“I don't know how we would have found answers or how to begin if they had not coached us through the process.”
Florida Supreme Court rejects shift in insurance claims law
The Florida Supreme Court has overturned a lower-court ruling that would have made it harder for policyholders to collect on insurance policies when there is more than one cause for their losses.
At issue in Sebo v. American Home Assurance Co. was competing doctrines for resolving claims under all-risk policies in those circumstances.
Under the so-called “efficient proximate cause” theory, if the first cause of any damage — say, construction defects — isn’t explicitly covered, nothing else is.
Under the “concurrent law doctrine,” however, a homeowner can collect if any of the damage is covered.
“We conclude that when independent perils converge and no single cause can be considered the sole or proximate cause, it is appropriate to apply the concurring cause doctrine,” Justice James E.C. Perry Thursday wrote for a 5-2 majority.
That’s been the law in Florida for 30 years, said Richard Hugh Lumpkin of Ver Ploeg & Lumpkin in Miami, who filed an amicus brief on behalf of United Policyholders, a consumer group.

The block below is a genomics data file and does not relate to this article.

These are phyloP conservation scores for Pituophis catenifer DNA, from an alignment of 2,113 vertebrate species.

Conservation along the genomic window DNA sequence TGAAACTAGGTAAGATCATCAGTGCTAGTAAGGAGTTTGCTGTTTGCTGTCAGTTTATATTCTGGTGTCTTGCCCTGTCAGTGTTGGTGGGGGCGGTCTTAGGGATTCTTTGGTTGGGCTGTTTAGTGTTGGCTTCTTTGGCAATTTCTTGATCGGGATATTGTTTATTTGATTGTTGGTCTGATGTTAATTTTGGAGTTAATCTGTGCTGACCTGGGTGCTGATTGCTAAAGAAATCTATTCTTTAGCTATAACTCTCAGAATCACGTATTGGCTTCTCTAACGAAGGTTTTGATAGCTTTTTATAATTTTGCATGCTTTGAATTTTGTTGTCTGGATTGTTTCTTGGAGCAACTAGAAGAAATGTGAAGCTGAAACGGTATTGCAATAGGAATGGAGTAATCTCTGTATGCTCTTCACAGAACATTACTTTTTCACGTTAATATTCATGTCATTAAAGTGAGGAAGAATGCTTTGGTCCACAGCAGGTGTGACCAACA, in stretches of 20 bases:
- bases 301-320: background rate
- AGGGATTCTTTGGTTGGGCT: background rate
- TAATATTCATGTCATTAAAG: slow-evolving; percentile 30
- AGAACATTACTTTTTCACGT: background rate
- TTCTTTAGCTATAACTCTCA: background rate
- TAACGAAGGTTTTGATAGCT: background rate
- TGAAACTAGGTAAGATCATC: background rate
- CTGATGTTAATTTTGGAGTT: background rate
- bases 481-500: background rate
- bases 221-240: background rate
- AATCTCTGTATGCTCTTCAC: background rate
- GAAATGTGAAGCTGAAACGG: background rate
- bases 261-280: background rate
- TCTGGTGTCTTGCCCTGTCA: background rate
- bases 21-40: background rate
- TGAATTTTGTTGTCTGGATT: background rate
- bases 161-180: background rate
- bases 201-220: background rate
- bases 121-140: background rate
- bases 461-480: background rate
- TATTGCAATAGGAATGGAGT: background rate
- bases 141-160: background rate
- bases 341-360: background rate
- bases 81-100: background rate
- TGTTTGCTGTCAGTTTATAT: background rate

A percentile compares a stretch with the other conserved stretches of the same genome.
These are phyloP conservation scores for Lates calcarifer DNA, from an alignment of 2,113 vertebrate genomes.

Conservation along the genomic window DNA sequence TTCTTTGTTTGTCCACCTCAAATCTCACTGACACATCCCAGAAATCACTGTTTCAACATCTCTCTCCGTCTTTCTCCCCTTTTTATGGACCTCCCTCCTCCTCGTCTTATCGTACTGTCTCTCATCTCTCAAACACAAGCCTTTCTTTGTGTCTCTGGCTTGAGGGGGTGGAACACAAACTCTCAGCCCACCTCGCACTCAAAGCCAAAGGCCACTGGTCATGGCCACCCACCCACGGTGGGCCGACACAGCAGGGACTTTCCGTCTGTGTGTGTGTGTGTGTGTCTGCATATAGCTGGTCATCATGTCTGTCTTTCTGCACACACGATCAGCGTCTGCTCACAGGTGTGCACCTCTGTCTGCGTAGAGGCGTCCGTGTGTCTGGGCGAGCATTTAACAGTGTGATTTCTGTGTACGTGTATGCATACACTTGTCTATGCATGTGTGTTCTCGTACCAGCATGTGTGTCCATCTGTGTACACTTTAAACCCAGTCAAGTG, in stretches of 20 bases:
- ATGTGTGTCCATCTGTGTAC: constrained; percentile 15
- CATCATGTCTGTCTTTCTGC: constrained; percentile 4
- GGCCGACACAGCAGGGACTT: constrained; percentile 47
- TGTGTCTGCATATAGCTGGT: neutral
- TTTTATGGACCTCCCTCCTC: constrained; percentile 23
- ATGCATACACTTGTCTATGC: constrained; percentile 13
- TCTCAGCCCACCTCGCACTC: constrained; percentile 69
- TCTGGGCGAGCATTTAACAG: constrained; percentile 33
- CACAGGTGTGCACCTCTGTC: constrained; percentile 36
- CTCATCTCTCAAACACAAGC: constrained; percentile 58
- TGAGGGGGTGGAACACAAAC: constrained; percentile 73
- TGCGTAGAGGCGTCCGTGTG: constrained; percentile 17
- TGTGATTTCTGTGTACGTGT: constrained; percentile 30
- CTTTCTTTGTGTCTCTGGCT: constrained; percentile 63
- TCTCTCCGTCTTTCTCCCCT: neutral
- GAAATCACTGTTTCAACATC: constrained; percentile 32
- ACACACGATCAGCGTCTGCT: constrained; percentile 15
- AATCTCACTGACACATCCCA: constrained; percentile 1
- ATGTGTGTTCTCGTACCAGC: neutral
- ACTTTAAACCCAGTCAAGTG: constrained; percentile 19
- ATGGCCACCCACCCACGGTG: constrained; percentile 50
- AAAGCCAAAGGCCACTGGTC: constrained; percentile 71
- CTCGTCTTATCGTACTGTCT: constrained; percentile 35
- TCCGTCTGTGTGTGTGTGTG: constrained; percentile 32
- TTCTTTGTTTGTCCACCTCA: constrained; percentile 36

Still, the 2nd District Court of Appeal applied the stricter policy in ruling on the case. Other states, including California, use that standard.
“What the Florida Supreme Court is saying is that you apply the policy as written. There’s nothing new or different about that,” Lumpkin said.
“But if the efficient proximate cause doctrine had been made law in Florida, that would have changed things — made it more difficult for folks in Florida to collect their due.”
It also would have injected uncertainty into the insurance industry — both for policyholders and their insurers, he said.
“Let’s just say we breathed a sigh of relief” at the high court’s ruling, Lumpkin said.
The case involved a home in Naples, insured for $8 million, that had to be torn down after design and construction defects led to damage from rainstorms and Hurricane Wilma in 2005, according to court records.
Perry wrote that because the insurer “did not explicitly avoid applying the (concurrent law doctrine), we find that the plain language of the policy does not preclude recovery in this case.”